In 1989, Cynthia Babich moved into a small but neat house near Torrance that had a backyard big enough to raise her chickens. But soon the chickens were laying eggs contaminated by the now-banned pesticide DDT.

At the same time, Babich's neighbors up and down West 204th Street were complaining of a host of health problems ranging from rashes, headaches, nosebleeds and achy joints to cancer.

After four years of health complaints by Babich and her neighbors, the Environmental Protection Agency discovered chunks of DDT the size of bowling balls in her backyard and on her neighbors' lawns. The EPA concluded that the DDT, a pesticide banned in 1972 because it was linked to cancer and reproductive problems, came from the Montrose Chemical Corp. factory up the road, which had closed in 1982. Montrose denied any connection.

Also in the area was a World War II-era synthetic rubber plant where old waste pits known to contain benzene were located. Benzene is linked to cancer.

Babich and her neighbors were relocated from their quiet street after the old DDT factory was named a federal Superfund site. And after years of negotiation, Shell Oil Co. and Dow Chemical Co., which operated the former synthetic rubber plant, bought 65 of the homes in the area and razed them last year. With the DDT removed and waste pits capped, Shell is planning to build a park in the area soon.

Babich and her neighbors were lucky they found a solution to their toxic nightmare. But many residents of Los Angeles are not so fortunate.

Los Angeles is a toxic grab bag of chemicals. Thousands are stuck living next to concrete plants, metal-plating businesses, hazardous waste transfer stations, landfills, and former oil refineries they feel threaten their health every day.

They say they are exposed to chemicals that cause everything from asthma and cancer to diabetes and birth defects. But government officials say it is difficult to link toxic sites to health problems.

"Often, the health effects are manifested 10 to 20 years later, and it is hard to determine what caused them," said Dr. Paul Simon, director of the county's health assessment and epidemiology department. "There is certainly a lot of community concern, and the health department is trying to be proactive to prevent any problems from occurring."

The state won't concede there is a direct link between toxic sites and health problems, either. "I've been here 10 years and I've yet to work on a site where the health effects were actually proven," said Ron Baker, a spokesman for the state Department of Toxic Substances Control.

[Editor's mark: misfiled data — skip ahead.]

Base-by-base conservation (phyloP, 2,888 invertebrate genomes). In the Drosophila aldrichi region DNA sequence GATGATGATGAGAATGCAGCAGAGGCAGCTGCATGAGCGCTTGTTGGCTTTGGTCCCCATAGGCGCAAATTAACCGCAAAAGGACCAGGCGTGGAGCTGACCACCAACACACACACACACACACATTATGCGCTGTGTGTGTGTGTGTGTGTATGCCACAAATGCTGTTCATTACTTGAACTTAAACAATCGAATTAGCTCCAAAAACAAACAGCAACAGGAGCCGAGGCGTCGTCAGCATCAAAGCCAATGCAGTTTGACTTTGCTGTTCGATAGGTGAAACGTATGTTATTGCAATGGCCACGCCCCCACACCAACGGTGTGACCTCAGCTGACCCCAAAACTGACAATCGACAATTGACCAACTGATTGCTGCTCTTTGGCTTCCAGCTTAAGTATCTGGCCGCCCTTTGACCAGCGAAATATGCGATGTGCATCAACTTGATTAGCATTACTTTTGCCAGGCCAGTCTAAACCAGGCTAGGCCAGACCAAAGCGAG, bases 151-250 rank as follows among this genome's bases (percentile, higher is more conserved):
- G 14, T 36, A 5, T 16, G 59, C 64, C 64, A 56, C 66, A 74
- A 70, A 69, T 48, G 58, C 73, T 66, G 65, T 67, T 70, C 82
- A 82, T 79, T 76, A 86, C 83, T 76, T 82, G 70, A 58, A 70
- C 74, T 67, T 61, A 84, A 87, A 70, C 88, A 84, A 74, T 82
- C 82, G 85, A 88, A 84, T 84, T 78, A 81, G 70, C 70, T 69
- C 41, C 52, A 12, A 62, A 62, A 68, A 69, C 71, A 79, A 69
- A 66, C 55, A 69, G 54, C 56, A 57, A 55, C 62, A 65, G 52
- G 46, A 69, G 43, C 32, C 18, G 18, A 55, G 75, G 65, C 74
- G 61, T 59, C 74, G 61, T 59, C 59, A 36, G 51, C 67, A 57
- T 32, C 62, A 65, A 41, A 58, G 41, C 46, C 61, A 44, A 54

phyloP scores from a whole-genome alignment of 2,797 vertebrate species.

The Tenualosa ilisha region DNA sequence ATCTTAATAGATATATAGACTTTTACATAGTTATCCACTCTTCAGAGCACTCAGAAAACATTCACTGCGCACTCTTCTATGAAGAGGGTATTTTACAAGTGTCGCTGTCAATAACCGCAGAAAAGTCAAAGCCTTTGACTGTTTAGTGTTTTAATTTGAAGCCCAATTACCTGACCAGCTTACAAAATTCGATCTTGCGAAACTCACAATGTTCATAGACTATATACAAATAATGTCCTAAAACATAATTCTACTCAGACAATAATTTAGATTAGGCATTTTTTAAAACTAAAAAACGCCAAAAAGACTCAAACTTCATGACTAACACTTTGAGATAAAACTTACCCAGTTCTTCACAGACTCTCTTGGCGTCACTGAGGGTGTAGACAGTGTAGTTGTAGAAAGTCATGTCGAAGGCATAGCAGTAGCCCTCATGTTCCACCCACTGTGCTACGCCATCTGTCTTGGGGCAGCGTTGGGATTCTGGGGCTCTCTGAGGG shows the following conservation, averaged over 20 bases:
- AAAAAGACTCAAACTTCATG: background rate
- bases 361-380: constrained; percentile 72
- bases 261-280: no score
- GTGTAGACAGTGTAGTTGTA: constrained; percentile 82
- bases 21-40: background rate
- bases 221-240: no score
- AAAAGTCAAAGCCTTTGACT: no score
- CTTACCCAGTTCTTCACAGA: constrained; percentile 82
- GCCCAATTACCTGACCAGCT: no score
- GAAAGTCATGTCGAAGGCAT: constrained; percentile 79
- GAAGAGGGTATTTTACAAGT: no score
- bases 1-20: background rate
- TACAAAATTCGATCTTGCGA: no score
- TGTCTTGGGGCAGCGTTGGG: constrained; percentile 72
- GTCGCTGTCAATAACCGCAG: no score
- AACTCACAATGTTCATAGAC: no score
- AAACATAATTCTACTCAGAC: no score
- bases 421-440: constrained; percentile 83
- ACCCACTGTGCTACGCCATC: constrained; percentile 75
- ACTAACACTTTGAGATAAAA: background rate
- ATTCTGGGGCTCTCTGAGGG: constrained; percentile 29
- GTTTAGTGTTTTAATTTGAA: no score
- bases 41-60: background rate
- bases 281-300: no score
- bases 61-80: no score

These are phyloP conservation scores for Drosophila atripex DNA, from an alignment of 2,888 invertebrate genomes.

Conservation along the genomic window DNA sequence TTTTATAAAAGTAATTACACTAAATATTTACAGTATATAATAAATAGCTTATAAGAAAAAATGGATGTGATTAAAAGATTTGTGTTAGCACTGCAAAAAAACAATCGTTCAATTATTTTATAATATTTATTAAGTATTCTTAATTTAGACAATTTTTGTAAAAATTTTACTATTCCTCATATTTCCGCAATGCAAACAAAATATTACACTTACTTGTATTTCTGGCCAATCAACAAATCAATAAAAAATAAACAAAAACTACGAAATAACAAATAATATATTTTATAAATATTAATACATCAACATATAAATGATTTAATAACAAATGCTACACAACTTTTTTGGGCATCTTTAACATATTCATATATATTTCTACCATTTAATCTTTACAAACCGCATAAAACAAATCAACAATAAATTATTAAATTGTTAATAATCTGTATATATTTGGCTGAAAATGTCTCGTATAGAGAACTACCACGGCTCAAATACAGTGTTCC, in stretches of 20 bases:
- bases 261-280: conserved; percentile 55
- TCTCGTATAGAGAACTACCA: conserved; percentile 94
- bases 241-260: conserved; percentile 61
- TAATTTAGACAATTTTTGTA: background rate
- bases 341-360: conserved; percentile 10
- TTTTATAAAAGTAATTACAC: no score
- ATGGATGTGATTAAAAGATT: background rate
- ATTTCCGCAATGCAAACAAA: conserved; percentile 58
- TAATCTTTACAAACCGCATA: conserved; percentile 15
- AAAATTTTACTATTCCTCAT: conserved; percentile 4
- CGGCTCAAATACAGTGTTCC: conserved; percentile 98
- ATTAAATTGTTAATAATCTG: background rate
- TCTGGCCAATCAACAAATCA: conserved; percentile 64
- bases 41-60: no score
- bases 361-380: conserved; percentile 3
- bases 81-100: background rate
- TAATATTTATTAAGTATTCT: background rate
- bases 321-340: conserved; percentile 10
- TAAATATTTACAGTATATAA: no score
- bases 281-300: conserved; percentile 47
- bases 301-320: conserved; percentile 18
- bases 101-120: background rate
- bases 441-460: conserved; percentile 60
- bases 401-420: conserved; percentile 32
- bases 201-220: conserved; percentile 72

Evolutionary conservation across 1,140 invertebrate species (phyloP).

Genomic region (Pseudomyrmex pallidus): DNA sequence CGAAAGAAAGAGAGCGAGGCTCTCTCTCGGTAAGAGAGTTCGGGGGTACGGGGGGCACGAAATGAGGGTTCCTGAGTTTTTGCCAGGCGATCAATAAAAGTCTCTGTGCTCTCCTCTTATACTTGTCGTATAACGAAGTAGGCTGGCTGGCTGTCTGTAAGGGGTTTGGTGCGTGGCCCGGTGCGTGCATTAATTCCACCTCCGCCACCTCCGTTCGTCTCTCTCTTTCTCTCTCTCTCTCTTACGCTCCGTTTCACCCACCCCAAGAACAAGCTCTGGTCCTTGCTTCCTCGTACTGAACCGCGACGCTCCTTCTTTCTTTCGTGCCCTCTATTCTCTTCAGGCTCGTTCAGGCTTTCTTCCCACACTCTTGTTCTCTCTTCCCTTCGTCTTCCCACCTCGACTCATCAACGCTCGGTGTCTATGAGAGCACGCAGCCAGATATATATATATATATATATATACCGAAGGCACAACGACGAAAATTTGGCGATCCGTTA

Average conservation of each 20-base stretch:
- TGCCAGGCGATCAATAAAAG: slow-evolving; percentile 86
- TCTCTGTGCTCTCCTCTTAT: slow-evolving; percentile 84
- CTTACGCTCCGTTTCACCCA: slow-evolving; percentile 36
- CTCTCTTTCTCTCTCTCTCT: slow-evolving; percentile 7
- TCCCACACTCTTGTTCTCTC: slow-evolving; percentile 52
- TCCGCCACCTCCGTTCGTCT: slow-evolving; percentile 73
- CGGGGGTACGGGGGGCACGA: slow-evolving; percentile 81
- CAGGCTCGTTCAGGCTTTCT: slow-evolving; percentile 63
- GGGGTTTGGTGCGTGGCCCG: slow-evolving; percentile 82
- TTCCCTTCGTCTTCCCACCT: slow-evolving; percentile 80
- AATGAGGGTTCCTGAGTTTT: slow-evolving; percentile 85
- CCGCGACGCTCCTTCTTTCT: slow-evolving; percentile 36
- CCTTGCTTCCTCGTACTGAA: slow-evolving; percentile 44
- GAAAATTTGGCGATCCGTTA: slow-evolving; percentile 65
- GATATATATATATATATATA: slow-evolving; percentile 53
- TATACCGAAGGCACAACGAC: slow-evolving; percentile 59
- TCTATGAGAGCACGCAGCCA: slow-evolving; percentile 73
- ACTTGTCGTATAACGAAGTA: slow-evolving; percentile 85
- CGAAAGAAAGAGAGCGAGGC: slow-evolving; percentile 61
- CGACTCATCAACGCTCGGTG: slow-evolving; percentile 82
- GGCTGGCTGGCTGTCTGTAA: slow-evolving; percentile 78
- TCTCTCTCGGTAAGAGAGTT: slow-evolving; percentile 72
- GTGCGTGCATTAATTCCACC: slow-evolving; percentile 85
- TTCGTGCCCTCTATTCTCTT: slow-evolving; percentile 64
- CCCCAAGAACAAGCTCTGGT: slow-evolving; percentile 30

But those who investigate toxic sites and their effect on nearby residents disagree.

Bahran Fazeli, staff scientist for Communities for a Better Environment, a nonprofit organization in Huntington Park, said he has seen residents living at the William Mead Housing Project in Lincoln Heights develop cancer because the housing project sits on top of a former oil refinery.

"There is a high level of lead in the soil, which leads to developmental disability in children, and high levels of polyaeromatic hydrocarbons, which is a carcinogen," Fazeli said. "The case of contamination is very serious."

Residents have also been complaining of sore throats and watery eyes. The L.A. Housing Authority is spending $1.5 million to clean up the toxic contamination at the housing project, where 1,400 residents, most of whom are Latino or Asian, live.

A major toxic risk in Los Angeles comes from heavy metals left in the soil. Airborne materials from factories and refineries create another hazard. Sulfur dioxide from power plants and refineries are said to lead to increased lung disease and breathing problems for asthmatics.

In Huntington Park near Vernon is an area known as Asthmatown, where the residents live next to several heavy industries. "You have recycling facilities, huge paper facilities, heavy metal-plating facilities," Fazeli said. "The majority of the children (in the area) have asthma."

These days, one of the most notorious contaminated sites in Los Angeles is the Belmont Learning Complex, where the L.A. school district wanted to build a new high school. But the school project site is a former oilfield that contains explosive methane gas and toxic hydrogen sulfide. The school board voted in January to abandon the project due to concern that it would endanger students' and teachers' health.

Other inner-city schools have confronted similar toxic problems. A few years ago, the opening of the Jefferson Middle School in South Los Angeles was delayed because of concerns about underground contamination, after it was revealed that the campus was located across the street from a former chrome-plating plant. Subsequent tests of the water table showed high levels of hexavalent chromium and the solvent trichloroethylene, both of which have been linked to chronic health problems.

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